Shh! Don’t Tell Them There’s No Magic in Design Thinking

Jared M. Spool
7 min readJan 24, 2017

When the term Design Thinking first emerged on the scene, I found it completely puzzling. People were treating it as if it was a revolutionary new methodology to produce better products and services. They were talking about how entire companies were adopting this new approach, and those companies were becoming more competitive in the marketplace and seeing huge increases in customer satisfaction.

Now, every few years, someone touts some new approach or method that’s going to change the world. It’s part of how consultants make money. Brand an idea and sell it. Make a ton of money until the next big thing comes around. So, I’m used to these cycles by now.

Yet, Design Thinking was in my own backyard. It’s supposed to be a shift in how companies think about design, and that’s where I’ve been working for the last 37 years. I needed to find out more about what it was.

Did we need a new term?

It wasn’t hard to find people excited about Design Thinking. They were popping up in lots of organizations.

Yet, when I asked them what they thought it meant, their answer puzzled me. They told me it was a new approach to design, focusing on problem solving with multidisciplinary teams, producing competitive end-to-end solutions that delight customers, users, and employees.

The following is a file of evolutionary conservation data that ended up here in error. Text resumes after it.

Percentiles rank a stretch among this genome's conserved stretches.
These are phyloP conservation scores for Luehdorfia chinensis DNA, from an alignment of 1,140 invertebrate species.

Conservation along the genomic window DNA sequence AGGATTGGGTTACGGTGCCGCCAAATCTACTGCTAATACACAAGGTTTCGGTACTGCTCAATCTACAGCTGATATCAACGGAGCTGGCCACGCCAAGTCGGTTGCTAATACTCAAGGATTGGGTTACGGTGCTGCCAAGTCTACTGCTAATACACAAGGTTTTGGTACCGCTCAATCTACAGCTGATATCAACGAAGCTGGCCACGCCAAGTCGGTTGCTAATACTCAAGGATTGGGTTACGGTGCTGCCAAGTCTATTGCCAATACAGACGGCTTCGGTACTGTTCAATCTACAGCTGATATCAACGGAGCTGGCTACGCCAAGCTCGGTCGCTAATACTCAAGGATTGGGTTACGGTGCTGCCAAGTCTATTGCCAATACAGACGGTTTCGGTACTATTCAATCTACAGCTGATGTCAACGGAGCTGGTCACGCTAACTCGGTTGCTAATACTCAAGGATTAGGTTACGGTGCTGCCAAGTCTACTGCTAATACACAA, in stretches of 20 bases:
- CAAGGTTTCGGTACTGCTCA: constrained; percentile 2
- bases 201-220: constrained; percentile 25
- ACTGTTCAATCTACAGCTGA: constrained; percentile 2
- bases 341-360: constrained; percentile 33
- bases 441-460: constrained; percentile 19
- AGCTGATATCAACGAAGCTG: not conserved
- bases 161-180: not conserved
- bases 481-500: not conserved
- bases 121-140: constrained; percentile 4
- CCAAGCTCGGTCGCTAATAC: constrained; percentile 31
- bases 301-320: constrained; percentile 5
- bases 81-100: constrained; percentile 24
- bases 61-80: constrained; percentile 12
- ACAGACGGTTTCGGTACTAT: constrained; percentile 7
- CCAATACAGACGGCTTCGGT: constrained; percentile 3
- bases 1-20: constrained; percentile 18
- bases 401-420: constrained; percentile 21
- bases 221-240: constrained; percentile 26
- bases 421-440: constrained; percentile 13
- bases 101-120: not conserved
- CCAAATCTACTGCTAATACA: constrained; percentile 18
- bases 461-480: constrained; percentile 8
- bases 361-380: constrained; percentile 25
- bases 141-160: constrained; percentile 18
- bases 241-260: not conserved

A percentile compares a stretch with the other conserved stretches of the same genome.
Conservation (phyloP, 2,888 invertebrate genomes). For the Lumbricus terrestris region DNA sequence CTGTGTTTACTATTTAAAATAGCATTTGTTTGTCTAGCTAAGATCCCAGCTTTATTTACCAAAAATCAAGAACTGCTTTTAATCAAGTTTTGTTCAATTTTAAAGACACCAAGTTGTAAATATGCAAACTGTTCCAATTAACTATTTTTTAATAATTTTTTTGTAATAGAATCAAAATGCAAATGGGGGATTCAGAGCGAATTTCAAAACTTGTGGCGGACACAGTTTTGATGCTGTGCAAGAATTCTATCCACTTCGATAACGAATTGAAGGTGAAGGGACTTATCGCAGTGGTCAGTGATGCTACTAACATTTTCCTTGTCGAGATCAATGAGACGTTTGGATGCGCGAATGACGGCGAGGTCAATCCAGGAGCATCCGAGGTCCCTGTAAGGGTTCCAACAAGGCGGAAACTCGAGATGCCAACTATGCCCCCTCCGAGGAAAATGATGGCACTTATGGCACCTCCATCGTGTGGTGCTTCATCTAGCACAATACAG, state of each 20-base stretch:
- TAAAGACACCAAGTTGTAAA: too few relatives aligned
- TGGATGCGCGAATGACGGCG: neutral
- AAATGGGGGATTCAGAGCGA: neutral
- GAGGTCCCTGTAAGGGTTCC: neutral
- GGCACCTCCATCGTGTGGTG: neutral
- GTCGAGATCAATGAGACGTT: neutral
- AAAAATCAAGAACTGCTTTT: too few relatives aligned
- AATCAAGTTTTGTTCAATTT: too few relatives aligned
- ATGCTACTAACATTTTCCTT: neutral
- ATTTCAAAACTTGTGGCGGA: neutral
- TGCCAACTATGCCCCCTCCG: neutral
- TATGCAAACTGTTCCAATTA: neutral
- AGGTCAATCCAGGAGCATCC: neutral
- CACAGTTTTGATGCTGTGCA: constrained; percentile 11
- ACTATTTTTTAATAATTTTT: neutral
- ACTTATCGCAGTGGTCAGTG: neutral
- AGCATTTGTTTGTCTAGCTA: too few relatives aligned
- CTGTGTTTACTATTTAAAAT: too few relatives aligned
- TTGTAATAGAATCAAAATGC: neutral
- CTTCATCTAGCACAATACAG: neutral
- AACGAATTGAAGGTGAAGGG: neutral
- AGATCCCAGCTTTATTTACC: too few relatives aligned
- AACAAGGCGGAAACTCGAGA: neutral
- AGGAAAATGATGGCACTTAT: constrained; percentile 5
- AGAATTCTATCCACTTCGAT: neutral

Problem solving? Multidisciplinary teams? End-to-end solutions? Delighting users? I’d been researching and writing about integrating these elements for decades. What’s new here?

“Well, our senior managers are really excited about design thinking. Much more than any time before. That’s what’s new!” they’d tell me.

For the longest time, I didn’t get it. It seemed like we just added a new name to an old thing. Nothing was different. I thought it wouldn’t last.

But it did. Everywhere I’d go, there would be presentations where folks would talk about how they’ve introduced design thinking into their organization. (My wife and I would play this game. If we hear someone say “design thinking” in a presentation, we’d each try to be the first to say “I’M DESIGNING WITH MY THOUGHTS!”)

Jared M. Spool

Maker of Awesomeness at Center Centre - UIE. Helping designers everywhere help their organizations deliver well-designed products and services.